“…a searingly honest accounting that makes for a most compelling read….In My Mother’s Daughter, Rona Maynard shows a substantive talent, using elegant, evocative and disciplined prose, surpassing her mother’s prosaic and pragmatic style.” – Toronto Star
“Maynard hasn’t written this memoir from behind the rose-tinted glasses of nostalgia. Every character who makes an appearance in her memoir is a fully sketched human, the flaws no less visible than the positive attributes. She doesn’t shy away from portraying honest family difficulties…. Maynard writes honestly and unselfconsciously, without coming off as malicious. No, the people in her life are not perfect, but My Mother’s Daughter stands as a firm testament to the fact that they were still valued, and deservedly so.” — Quill & Quire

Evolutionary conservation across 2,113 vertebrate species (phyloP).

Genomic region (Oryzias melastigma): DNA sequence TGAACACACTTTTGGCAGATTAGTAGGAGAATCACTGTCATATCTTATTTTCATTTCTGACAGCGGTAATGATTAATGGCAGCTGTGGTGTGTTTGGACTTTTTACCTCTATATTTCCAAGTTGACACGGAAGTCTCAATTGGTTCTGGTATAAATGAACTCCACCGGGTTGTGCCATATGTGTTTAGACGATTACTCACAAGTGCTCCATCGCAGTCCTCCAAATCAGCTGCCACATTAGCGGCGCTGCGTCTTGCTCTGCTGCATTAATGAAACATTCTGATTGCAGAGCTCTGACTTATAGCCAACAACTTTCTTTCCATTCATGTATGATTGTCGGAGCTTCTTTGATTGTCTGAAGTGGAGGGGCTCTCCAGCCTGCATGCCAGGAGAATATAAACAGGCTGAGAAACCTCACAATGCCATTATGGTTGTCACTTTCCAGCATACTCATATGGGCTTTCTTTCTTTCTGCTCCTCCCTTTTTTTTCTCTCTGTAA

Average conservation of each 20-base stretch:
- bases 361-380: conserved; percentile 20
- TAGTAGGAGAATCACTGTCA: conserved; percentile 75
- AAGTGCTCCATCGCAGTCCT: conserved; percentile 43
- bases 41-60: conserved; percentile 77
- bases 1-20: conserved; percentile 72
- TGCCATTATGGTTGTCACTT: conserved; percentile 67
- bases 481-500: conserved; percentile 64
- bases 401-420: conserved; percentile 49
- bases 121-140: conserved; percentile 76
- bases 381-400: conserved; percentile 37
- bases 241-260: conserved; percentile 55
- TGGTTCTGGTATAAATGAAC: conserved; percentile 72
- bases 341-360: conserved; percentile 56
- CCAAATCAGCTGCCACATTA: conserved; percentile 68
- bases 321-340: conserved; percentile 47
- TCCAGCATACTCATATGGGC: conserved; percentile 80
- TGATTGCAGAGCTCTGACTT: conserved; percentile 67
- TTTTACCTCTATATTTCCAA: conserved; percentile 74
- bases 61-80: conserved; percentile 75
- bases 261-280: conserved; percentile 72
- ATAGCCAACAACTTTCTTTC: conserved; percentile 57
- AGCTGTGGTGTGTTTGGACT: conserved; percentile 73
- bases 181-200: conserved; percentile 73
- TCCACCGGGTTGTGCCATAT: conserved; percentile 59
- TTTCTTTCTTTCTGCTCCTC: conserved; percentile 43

“My Mother’s Daughter is a searingly honest, often indignant look at life with high-powered parents and at the rivalries, resentments and deeply felt bonds of the mother-daughter relationship….Maynard’s account of life as a satellite in her mother’s orbit, of family friction, frenzied hopes and hard-won accomplishment is laced with both satisfaction and leftover vexation.” — London Free Press
“My Mother’s Daughter is a beautifully told story…” — Globe and Mail
“My Mother’s Daughter — part personal memoir, part family history — is the compelling story of [a] loving, abrasive, mother-daughter relationship….It’s also a mvoing tribute to the unswerving, often unnerving matriarchal passion that powered one family’s Canadian odyssey from shtetl to Bay Street in three vibrant generations.” — Globe and Mail
From the Hardcover edition.